Long-time readers will be familiar with Michael Lewitt, one of my favorite thinkers and analysts. He has gone off on his own to write his letter, and I am encouraging him to write even more. I call Michael a thinker because he really does. He reads a lot of thought-provoking tomes and then thinks about them. And then writes, making his readers think. The world needs more Michael Lewitts.
Today, he roams the world, commenting as he goes, starting of course with Europe. I have permission to use the first half of this most recent letter as today’s Outside the Box, leaving off the investment recommendations that he shares with his subscribers. If you are interested you can subscribe at www.thecreditstrategist.com.
I am back from the Kilkenomics Economics Festival in Ireland, where there was a lot of attendee angst about their banks. They are not happy about taking on private debt with public money, and the mood in Ireland is to tell the ECB to take their debt and (insert your favorite personal expletive). Clearly, the rest of Europe wants the Irish to pay.
I told them to be patient. When the rest of European banks are upside down sometime next year and France, Spain, et al. have to pay, the mood among voters everywhere will be quite different. I said they could probably default on their bank debt at that point and no one would notice, amidst the massive debts that are going to implode on the Continent. My remarks excited a measure of schadenfreude-tinged laughter from the crowd.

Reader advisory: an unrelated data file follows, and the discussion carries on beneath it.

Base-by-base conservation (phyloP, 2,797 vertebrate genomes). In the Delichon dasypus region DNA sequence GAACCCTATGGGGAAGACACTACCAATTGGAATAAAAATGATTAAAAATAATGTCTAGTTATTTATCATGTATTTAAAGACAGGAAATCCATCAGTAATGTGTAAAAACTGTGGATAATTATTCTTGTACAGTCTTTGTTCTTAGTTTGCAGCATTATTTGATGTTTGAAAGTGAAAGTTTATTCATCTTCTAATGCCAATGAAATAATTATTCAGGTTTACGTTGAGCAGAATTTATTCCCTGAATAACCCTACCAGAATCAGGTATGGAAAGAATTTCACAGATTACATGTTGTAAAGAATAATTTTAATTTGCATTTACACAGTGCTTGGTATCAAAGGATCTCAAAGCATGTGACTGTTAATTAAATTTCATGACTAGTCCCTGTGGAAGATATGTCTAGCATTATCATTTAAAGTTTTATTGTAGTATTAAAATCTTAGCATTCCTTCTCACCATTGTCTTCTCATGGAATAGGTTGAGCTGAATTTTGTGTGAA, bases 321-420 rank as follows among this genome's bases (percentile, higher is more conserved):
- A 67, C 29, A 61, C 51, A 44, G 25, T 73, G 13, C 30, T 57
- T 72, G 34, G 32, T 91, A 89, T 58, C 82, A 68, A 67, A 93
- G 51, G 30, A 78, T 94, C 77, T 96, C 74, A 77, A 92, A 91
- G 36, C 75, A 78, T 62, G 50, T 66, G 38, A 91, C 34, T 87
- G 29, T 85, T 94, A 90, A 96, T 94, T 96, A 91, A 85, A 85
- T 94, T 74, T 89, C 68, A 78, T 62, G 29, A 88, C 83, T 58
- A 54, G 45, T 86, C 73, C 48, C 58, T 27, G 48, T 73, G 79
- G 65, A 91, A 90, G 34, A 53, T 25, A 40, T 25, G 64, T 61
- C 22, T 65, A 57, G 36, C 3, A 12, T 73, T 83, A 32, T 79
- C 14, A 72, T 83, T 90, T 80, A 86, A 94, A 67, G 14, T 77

Michael Lewitt agrees. Noting this interview with Oliver Sarkozy, the half-brother of France’s Nicholas Sarkozy, he says:
“Institutional funding has a three-year average life, so European banks need to generate more than $800 billion each month to fund maturing institutional borrowings. This is, in Mr. Sarkozy’s words, unsustainable. And the markets are saying so. The CDS market for European banks is back at or above the peak levels seen during the 2008 financial crisis. While Mr. Sarkozy does not come out and say it, TCS will – the likely future for European banks is Dexia SA, which was nationalized by France and Belgium when it ran aground a couple of weeks ago.”